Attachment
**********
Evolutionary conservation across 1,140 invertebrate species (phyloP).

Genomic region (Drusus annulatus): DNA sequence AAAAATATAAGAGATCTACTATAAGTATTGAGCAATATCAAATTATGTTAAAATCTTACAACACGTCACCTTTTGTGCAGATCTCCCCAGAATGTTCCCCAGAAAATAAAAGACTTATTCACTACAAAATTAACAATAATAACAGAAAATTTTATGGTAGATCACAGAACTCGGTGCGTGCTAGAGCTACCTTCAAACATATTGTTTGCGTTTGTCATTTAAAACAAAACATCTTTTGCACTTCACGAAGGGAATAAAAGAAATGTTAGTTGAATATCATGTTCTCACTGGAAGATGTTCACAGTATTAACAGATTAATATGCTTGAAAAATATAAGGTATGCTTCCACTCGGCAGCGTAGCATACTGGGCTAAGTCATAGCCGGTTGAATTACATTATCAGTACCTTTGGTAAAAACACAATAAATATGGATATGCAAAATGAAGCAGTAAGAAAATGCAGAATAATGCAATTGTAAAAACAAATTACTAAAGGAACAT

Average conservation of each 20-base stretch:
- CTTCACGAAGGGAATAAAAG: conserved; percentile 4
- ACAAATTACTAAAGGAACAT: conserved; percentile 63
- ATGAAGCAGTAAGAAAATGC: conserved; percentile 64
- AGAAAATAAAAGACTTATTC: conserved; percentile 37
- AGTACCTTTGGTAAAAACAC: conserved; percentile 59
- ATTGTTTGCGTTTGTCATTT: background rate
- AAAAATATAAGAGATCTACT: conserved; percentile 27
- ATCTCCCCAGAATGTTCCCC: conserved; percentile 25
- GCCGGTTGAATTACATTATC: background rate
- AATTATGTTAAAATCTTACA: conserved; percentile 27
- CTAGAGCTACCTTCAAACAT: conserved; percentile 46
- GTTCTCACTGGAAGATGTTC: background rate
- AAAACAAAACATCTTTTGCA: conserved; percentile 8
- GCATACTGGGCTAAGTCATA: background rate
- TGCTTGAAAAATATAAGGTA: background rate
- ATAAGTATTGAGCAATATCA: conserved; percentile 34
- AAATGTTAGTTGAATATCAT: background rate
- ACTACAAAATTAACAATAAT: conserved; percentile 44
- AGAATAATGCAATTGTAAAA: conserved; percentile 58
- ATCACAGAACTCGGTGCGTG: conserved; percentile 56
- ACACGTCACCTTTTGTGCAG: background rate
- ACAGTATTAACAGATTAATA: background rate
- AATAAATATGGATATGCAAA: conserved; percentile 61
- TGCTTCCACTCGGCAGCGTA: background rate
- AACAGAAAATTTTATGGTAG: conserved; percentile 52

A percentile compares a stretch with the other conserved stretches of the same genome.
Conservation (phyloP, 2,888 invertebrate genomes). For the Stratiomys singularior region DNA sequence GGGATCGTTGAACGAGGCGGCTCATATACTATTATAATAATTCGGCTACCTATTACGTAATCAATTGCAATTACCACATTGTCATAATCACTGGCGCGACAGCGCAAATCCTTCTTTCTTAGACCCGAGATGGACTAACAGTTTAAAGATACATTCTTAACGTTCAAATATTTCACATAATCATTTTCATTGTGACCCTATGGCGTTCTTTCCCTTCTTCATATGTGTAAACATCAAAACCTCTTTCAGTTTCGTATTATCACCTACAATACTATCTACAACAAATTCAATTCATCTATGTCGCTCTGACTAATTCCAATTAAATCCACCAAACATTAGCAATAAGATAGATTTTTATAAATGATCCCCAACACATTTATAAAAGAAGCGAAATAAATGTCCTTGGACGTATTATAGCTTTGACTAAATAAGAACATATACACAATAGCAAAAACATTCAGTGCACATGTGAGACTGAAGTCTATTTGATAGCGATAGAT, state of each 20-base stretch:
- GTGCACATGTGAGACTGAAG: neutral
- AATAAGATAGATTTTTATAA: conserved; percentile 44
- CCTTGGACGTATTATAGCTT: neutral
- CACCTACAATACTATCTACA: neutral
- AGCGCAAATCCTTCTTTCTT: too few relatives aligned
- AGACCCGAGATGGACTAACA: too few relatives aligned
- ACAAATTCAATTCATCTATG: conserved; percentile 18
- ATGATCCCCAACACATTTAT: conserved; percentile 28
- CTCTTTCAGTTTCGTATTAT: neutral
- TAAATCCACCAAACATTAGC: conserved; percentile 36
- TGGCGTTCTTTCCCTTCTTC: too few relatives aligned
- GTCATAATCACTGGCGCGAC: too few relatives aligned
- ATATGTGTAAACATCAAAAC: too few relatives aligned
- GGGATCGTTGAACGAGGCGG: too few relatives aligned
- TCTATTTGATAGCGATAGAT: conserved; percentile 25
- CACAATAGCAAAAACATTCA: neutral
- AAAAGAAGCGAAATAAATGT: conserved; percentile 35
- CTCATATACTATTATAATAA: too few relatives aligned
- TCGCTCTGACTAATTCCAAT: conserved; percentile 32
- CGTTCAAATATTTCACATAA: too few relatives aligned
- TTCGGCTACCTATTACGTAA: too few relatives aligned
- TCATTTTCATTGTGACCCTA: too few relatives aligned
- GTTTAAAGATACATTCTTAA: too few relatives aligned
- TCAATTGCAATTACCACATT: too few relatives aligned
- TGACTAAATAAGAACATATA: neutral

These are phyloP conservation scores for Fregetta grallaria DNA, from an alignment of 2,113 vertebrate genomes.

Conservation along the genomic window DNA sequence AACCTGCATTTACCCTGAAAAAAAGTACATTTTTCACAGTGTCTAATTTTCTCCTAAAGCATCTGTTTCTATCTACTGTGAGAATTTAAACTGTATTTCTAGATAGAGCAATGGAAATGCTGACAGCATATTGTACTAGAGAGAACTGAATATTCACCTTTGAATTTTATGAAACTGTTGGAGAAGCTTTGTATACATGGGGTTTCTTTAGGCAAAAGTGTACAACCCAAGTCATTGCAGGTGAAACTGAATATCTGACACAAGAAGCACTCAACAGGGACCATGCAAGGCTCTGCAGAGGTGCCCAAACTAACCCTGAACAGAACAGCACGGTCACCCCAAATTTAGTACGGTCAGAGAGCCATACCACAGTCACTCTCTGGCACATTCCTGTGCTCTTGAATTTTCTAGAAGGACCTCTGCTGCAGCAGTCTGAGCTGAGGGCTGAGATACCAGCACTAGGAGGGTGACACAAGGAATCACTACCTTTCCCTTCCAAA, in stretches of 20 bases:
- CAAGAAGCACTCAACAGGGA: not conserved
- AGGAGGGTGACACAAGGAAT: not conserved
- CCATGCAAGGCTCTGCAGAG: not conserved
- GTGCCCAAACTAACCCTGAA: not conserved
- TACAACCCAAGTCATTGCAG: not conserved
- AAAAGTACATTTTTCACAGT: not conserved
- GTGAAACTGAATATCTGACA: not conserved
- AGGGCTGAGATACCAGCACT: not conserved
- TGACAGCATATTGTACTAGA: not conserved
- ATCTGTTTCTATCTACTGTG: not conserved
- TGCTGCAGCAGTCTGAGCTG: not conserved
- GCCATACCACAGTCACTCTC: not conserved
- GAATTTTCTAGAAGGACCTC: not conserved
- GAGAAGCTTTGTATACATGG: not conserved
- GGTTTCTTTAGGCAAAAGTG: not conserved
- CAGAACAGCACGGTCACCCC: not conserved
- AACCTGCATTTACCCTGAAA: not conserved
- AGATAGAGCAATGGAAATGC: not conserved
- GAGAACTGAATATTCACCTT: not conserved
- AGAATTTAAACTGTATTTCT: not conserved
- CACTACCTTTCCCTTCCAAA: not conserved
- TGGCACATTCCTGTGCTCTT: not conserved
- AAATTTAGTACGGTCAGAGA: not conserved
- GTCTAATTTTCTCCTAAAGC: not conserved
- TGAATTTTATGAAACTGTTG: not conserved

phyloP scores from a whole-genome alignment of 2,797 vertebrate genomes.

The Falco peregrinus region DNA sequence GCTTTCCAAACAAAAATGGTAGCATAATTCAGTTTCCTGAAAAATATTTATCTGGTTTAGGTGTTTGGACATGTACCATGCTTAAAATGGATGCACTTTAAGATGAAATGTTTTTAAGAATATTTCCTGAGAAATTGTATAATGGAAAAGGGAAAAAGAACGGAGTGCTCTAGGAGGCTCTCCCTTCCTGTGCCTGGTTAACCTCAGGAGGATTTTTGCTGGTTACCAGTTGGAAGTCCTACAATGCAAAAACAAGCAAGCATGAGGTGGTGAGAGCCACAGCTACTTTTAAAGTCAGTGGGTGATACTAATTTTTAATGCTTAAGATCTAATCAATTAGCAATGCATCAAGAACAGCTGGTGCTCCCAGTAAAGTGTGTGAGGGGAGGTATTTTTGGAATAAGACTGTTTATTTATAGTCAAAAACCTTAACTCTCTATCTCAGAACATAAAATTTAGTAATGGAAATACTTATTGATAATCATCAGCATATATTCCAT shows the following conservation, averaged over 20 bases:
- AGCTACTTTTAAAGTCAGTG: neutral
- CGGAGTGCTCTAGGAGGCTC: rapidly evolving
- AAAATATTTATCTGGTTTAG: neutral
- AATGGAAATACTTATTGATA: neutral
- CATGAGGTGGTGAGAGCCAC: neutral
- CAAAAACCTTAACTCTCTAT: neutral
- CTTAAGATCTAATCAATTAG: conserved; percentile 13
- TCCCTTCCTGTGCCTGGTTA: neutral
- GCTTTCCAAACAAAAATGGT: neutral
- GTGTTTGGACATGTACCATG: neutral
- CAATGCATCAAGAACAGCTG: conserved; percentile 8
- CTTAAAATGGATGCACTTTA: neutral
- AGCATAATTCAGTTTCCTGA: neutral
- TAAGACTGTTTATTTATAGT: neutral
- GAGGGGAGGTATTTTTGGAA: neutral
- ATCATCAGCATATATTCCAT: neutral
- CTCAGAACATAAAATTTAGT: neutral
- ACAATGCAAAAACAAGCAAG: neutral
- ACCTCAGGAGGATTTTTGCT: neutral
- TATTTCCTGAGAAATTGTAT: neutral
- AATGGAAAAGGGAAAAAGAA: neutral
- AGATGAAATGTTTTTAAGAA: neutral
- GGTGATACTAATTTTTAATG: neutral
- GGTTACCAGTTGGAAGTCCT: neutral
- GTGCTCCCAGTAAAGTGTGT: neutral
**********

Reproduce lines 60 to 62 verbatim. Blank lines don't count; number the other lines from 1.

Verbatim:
- CCATGCAAGGCTCTGCAGAG: not conserved
- GTGCCCAAACTAACCCTGAA: not conserved
- TACAACCCAAGTCATTGCAG: not conserved